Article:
Arizona Hit and Run Laws

Arizona hit and run laws: what is the penalty for leaving the scene of an accident in the Grand Canyon state?

Under ARS 28-662, Arizona hit and run law, leaving the scene of an accident if no one is injured is a misdemeanor. However, if the victim suffers death or injury, the charges may escalate to vehicular homicide, manslaughter, using a vehicle as an offensive, and other charges that apply.

Quick take:

  • Failure to help the victim or call law enforcement is a felony.
  • Fleeing the scene of an accident that resulted in injury or death is a felony.
  • If the accident does not result in death or injury, you are guilty of a misdemeanor.
  • Hitting a parked vehicle and fleeing is a class 3 misdemeanor.


28-662 “accidents involving damage to vehicle; failure to stop; fully autonomous vehicle operating without a human driver” explained

Arizona’s hit and run law requires that. Whenever a motor vehicle driver is involved in an accident, the individual must immediately stop at the scene or near it. In addition, the statute requires the driver to remain at the scene until the individual completes the following requirements.

28-663 Duty to give information and assistance requirements:

  • You must give your name, address, and vehicle registration number to the victim, passenger, anyone attending to the victim, or law enforcement.
  • Exhibit your driver’s license to the occupants of the vehicle, victim, or law enforcement officials.
  • You must render reasonable assistance to any injured party, including making arrangements for transporting the person to an emergency facility or hospital.

What if the vehicle is fully autonomous?

If the vehicle is fully autonomous, you must provide your name, address, and registration number to the victim, an occupant of the vehicle struck, or law enforcement.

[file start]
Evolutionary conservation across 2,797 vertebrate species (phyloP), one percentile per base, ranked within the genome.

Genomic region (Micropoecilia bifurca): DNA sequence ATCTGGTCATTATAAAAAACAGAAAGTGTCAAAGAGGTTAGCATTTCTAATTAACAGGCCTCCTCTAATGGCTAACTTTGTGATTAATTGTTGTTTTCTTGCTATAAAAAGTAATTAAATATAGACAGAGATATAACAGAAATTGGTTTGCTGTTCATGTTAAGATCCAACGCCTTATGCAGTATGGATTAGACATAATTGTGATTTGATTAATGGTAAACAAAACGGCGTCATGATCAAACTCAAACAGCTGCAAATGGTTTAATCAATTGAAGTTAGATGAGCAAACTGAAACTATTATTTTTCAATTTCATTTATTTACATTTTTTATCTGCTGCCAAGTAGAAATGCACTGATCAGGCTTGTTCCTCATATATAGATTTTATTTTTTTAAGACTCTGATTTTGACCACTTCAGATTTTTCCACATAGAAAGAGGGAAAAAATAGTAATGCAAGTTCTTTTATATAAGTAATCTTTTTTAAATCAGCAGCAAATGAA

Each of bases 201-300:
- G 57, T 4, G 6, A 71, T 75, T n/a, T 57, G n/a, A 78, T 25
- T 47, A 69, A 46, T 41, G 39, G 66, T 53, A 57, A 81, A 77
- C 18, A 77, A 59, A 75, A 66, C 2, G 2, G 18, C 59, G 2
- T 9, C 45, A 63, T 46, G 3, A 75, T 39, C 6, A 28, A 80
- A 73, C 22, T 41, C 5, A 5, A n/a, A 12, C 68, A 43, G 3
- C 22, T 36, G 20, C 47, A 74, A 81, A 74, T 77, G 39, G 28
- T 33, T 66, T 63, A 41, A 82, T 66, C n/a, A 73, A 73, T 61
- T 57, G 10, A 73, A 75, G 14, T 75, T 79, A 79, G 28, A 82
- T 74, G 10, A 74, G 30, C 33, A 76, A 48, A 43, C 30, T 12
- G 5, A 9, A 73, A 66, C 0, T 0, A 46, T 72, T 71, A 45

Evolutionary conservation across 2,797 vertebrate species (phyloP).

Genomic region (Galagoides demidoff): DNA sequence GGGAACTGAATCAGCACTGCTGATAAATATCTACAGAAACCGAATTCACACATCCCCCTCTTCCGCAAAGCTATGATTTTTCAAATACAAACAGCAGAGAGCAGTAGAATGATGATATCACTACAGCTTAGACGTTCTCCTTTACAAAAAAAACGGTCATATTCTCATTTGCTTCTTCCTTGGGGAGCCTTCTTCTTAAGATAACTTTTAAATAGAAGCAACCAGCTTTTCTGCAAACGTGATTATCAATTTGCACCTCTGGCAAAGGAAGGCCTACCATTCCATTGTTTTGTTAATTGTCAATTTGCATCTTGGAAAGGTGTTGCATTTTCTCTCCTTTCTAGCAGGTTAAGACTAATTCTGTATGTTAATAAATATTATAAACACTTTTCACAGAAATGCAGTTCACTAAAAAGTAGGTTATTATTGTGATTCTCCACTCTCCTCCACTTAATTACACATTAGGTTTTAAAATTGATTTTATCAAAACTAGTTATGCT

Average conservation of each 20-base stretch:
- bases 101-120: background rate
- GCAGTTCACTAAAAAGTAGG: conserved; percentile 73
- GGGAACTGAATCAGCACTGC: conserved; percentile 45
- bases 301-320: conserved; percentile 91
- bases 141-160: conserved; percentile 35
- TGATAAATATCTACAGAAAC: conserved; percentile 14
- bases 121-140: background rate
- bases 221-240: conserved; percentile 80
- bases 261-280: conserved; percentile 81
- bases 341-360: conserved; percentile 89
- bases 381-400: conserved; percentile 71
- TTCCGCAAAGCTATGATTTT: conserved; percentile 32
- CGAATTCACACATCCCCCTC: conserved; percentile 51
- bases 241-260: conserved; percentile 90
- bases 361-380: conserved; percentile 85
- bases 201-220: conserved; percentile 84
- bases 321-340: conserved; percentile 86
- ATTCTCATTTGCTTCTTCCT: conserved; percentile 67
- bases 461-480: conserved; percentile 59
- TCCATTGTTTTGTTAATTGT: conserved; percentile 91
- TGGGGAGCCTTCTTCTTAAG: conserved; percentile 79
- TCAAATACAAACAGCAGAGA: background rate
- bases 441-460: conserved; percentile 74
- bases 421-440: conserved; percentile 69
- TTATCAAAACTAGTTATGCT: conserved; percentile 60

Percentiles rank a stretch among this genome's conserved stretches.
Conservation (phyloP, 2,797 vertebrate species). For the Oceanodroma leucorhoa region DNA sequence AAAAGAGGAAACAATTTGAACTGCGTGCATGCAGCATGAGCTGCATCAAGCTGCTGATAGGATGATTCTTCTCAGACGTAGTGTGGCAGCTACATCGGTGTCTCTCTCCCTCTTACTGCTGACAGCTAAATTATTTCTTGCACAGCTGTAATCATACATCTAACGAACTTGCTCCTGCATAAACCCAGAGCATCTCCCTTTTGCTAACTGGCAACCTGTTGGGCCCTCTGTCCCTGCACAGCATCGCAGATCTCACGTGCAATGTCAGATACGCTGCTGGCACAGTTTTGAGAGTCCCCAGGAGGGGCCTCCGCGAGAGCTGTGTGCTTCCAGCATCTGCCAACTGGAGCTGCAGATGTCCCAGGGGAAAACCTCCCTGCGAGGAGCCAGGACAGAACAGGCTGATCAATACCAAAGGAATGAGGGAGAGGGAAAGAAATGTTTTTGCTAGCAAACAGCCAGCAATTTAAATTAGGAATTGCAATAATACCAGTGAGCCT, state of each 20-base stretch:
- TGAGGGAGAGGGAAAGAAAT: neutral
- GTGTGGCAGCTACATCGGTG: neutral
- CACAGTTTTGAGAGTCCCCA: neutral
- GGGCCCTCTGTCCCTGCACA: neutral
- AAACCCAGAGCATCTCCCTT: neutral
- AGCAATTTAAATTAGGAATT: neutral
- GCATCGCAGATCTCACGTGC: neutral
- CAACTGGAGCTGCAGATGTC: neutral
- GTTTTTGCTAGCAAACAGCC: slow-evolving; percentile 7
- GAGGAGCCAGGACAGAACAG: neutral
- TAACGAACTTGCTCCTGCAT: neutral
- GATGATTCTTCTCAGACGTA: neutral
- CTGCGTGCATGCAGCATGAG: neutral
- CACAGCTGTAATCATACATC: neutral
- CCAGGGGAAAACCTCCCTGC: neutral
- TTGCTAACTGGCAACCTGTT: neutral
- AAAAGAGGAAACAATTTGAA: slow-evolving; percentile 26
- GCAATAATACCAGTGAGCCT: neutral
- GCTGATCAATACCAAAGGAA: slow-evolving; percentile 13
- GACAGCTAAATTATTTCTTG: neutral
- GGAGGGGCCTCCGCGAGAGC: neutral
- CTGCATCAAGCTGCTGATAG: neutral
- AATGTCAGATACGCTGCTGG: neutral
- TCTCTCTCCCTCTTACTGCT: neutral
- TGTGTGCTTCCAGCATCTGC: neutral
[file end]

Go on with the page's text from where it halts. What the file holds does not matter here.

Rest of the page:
Note. Failure to contact law enforcement and render reasonable assistance to the injured party is a class 6 felony. Furthermore, if the driver was intoxicated at the time of the incident, the crime is a felony.

What if the accident does not result in injury or death?

If the vehicle is still mobile, the law requires you to stop it without obstructing traffic. That means you may move your vehicle to a nearby safe spot. What if you fail to stop at the scene of an accident if there are no injuries?

You are guilty of a class 1 misdemeanor. A class 1 misdemeanor in Arizona is punishable by up to 6 months in jail and/or a fine of up to $2500. The court may also order community service, restitution, license suspension/revocation, or probation.

Note – the victim retains the right to take civil action. Meaning, if you have suffered property damage or loss in a hit and run, it is vital that you contact an attorney.

What if the accident results in death or injury?

Suppose the act was intentional, for example, the product of road rage. Then, the charges may escalate into vehicular homicide, manslaughter, causing serious physical injury by moving violation, assault, and other charges. That means that a single set of facts may lead to multiple convictions.

What happens if you hit a parked vehicle in Arizona?